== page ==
People are Complicated

Hear Brandon Booth read this post to you:

People are Complicated

Brandon Booth
Brandon Booth
June 24, 2024

Dear friends, as Liv and I get closer to finishing our new book (we have a hard deadline of July 31st to send it to our copy editor!) I thought it would be fun to do a few posts revisiting my previous book: Changing the Conversation, How to dance instead of fight in everyday conversation.

The book was an “apologetics” book, written to support an audience who was excited about doing social and cultural battle, but with a twist. The premise of the book is this: if you argue to win, you’ll lose every time. In other words, if we do social and cultural battle in all our relationships, we’ll end up with a scorched earth.

There has to be a different way. A way of clear-headed and deep-hearted compassion. The way of Jesus. That’s what I tried to unpack in the book: a practical way to make real progress in conversations with difficult people about difficult issues.

Today I want to share an excerpt with you. It’s from the chapter titled: “People are Complicated.”

She slammed the door so hard it shook the house. I stood there red-faced and seething with anger. How could she! How could she ignore me like this? She was the one being irrational! It was all so simple and obvious, but she refused to listen to me! I had done nothing but demand that she stop feeling angry at me and see the plain truth of the matter. I was right, damn it!

My wife and I have had some epic fights. This time I don’t remember what we were fighting about, but I remember being utterly convinced that she was stubborn and emotional while I was open-minded and rational. I remember believing this right up to the bitter end when, to get away from my demanding attempts to control her emotions, she left the house and slammed the door in my face. That’s when the truth dawned on me: “It takes two to tango.” It’s true for fights and for loving conversation.  

Two things, above all others, keep me from being a good conversational dance partner: pride and impatience. I succumb to these character flaws in the middle of hard conversations and think, “If you would just listen to me,” or “if you would just stop doing that, then everything would be fine.” I even say to myself, “it’s all so simple and obvious! Why can’t you see it!?”

Pride tells me I know all the answers; that I see the whole situation; that I’m an impartial judge. Pride leads to impatience. “Why can’t you just be rational? Why won’t you just stop doing whatever it is you are doing and do things my way?” Impatience always leads me to anger and attempts to control.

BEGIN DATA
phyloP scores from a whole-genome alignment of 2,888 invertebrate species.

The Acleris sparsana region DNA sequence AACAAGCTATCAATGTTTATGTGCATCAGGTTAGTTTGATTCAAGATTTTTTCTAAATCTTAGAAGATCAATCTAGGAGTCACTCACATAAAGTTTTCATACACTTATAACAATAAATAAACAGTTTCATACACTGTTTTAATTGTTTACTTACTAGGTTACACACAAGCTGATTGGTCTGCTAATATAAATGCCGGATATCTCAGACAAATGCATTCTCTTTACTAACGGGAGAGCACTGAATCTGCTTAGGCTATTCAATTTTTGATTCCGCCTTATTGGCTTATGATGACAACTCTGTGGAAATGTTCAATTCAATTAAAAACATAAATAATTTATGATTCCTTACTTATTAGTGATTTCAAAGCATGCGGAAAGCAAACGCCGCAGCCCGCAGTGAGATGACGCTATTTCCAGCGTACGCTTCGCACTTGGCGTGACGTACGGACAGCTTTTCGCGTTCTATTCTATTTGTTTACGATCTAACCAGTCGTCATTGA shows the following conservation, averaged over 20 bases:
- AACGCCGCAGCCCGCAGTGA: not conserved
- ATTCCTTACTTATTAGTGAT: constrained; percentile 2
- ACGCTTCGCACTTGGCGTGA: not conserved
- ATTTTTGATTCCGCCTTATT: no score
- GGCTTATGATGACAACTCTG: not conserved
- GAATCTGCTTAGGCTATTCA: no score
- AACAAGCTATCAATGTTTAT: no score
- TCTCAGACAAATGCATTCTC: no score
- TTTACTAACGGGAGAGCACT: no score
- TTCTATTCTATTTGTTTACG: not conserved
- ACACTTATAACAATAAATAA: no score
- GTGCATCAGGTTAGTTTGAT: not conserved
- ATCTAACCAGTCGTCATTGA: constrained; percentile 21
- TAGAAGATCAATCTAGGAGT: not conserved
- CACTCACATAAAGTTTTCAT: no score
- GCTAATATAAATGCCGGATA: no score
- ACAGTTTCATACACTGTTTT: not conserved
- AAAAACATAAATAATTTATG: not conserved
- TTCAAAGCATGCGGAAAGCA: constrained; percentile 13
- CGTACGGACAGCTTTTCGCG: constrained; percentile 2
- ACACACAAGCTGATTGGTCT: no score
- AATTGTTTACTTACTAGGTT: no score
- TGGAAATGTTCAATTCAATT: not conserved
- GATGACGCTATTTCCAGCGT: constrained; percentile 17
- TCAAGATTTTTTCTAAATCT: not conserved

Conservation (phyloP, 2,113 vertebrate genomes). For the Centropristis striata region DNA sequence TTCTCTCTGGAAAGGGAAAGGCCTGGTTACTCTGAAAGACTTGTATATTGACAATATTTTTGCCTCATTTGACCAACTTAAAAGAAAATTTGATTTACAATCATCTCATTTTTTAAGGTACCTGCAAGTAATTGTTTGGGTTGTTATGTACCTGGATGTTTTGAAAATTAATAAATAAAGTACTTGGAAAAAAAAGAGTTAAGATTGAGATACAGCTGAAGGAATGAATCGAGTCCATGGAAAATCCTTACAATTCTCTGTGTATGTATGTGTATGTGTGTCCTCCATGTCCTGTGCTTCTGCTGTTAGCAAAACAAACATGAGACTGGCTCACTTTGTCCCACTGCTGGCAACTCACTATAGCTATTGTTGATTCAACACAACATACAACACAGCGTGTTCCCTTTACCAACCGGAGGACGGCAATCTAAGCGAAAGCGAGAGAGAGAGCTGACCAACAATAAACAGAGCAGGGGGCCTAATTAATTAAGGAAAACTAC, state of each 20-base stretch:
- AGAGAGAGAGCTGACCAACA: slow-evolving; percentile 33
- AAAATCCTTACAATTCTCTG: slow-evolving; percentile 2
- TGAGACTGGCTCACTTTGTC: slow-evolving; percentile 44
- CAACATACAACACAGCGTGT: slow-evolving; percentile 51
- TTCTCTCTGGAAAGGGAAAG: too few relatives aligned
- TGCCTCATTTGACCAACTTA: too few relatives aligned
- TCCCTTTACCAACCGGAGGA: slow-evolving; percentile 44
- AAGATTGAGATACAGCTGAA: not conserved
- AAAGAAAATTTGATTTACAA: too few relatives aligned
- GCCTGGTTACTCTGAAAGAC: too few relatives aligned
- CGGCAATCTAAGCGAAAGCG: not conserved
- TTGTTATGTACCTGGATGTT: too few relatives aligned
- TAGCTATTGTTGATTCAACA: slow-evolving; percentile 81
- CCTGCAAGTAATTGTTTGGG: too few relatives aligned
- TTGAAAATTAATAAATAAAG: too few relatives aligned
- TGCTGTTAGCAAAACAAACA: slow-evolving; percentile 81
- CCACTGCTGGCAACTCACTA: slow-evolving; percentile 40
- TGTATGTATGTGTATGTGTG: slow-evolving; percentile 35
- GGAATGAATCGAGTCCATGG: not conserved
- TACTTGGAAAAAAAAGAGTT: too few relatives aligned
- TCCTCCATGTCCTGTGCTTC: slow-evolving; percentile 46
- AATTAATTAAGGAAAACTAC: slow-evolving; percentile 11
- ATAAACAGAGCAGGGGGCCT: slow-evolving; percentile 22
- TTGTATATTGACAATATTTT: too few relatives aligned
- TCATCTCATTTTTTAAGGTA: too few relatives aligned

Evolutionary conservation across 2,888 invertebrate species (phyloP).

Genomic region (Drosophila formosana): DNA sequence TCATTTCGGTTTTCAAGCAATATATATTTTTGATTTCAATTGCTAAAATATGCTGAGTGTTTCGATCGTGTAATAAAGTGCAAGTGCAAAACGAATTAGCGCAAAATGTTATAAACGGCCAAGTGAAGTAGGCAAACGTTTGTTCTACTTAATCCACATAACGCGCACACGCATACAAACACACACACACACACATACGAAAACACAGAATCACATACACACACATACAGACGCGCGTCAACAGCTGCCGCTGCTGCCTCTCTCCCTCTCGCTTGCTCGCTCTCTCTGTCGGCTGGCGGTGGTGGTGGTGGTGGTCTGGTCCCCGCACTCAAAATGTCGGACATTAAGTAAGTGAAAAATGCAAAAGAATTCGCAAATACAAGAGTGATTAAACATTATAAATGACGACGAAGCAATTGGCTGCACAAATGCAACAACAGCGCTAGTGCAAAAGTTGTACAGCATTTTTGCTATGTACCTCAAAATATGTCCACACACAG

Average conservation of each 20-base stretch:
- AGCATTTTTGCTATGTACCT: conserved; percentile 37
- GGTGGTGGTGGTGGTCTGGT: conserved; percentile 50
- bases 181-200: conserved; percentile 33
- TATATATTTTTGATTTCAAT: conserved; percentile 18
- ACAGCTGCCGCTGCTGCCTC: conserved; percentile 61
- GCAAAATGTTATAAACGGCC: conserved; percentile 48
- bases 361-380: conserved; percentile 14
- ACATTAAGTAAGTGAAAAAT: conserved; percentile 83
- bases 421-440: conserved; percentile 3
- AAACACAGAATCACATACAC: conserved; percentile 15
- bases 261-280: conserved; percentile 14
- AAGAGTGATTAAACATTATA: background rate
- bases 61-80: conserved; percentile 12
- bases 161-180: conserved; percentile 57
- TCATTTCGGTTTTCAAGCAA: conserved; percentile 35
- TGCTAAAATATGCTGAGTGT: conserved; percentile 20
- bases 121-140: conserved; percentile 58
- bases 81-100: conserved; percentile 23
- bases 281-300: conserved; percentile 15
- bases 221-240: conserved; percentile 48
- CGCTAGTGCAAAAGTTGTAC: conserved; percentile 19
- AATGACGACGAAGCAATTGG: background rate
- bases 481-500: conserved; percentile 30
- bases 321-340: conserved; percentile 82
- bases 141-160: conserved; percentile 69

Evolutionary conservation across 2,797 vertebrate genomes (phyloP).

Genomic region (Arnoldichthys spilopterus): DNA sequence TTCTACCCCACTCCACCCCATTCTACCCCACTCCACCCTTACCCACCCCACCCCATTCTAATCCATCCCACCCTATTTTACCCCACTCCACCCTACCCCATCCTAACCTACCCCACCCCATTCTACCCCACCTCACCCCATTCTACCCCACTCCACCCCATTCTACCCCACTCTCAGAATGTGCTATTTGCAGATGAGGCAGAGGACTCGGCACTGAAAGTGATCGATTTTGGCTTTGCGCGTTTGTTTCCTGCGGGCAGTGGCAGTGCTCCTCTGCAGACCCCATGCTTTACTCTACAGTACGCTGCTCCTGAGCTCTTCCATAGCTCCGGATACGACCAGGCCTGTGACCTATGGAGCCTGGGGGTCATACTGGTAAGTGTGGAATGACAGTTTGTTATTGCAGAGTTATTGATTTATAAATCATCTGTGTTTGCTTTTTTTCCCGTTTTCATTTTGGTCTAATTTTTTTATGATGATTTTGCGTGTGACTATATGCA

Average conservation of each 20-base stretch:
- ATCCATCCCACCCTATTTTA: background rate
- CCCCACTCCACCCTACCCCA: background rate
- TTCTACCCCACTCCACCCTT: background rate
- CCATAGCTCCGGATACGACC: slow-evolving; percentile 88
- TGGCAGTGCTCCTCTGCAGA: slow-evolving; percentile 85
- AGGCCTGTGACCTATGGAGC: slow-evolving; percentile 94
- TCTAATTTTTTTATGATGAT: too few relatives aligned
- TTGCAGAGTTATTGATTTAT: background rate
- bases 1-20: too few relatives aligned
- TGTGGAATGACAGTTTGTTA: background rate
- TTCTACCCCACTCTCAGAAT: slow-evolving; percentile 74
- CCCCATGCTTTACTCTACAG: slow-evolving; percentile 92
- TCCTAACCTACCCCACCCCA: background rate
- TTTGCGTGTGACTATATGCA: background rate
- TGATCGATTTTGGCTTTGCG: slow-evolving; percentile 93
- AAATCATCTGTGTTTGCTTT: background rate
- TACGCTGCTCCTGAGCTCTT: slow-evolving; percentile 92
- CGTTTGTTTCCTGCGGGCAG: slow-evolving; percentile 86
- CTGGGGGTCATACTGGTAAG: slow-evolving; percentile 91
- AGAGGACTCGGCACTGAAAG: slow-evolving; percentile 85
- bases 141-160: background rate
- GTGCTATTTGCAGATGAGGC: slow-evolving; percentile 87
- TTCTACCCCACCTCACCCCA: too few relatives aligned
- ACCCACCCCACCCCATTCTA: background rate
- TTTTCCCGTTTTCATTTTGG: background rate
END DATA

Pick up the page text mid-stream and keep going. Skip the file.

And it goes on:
Ironically, it’s easy to think the solution is to “just stop being prideful.” I thought this for years! But it takes more than willpower to escape pride. It takes knowledge and practice.

The most important thing I had to accept was that people are complicated. That may sound obvious, but bear with me. Once I accepted it as true and put that knowledge into practice, it revolutionized my conversations.

A Little History

The first century Greek philosopher Epictetus believed he had discovered the secret to human happiness, and many great thinkers since have agreed that he did. Epictetus said there are only two things under our control: our thoughts and our actions. Trying to control anything else is futile and only results in failure and disappointment. Happiness consists in seeking to control only what we can, our thoughts and actions, not what we can’t, which is everything else. In short, happiness comes through self-mastery.

But Epictetus was wrong. 1,800 years later, psychologists Sigmund Freud and Carl Jung discovered something revolutionary. We humans are far more limited than Epictetus understood. And all the evidence we’ve gathered since then proves this basic truth: we are only in control of some of our thoughts and some of our actions. We humans are complex and dynamic beings whose minds are obscure and whose behavior is inexplicable even to ourselves. Self-mastery is almost as elusive as mastery over the external world.

A small amount of honest self-evaluation convinced me of this truth. When I honestly asked myself why I have the habits and feelings I do, I discovered that I am a mystery to myself. I quickly realized what Paul meant by crying, “I do not understand my own actions. For I do not do what I want, but I do the very thing I hate.... Wretched man that I am! Who will deliver me from this body of death?”

What Epictetus understood in part, and what took nearly 2,000 years to discover by scientific observation, God revealed in a few short sentences: people are complicated, conflicted, and contradictory. We control very little in this life. Indeed, most of the time we cannot even control ourselves…

The Moral of the Story

Why did my wife slam the door in my face? Why did she do whatever made me angry in the first place? Why did I get angry, and why did I respond so poorly throughout that whole fight? These are complicated questions with complicated answers.

The one thing I know for sure is that I didn’t think it was complicated at the time. I was self-righteous and arrogant. I thought I had it all figured out and that I had the right to demand that she see things the way I did.

Here’s the moral of the story. I should have been a lot more humble and showed much more mercy. A healthy respect for how complicated my wife is, and how complicated the whole situation was, would have helped me do both.

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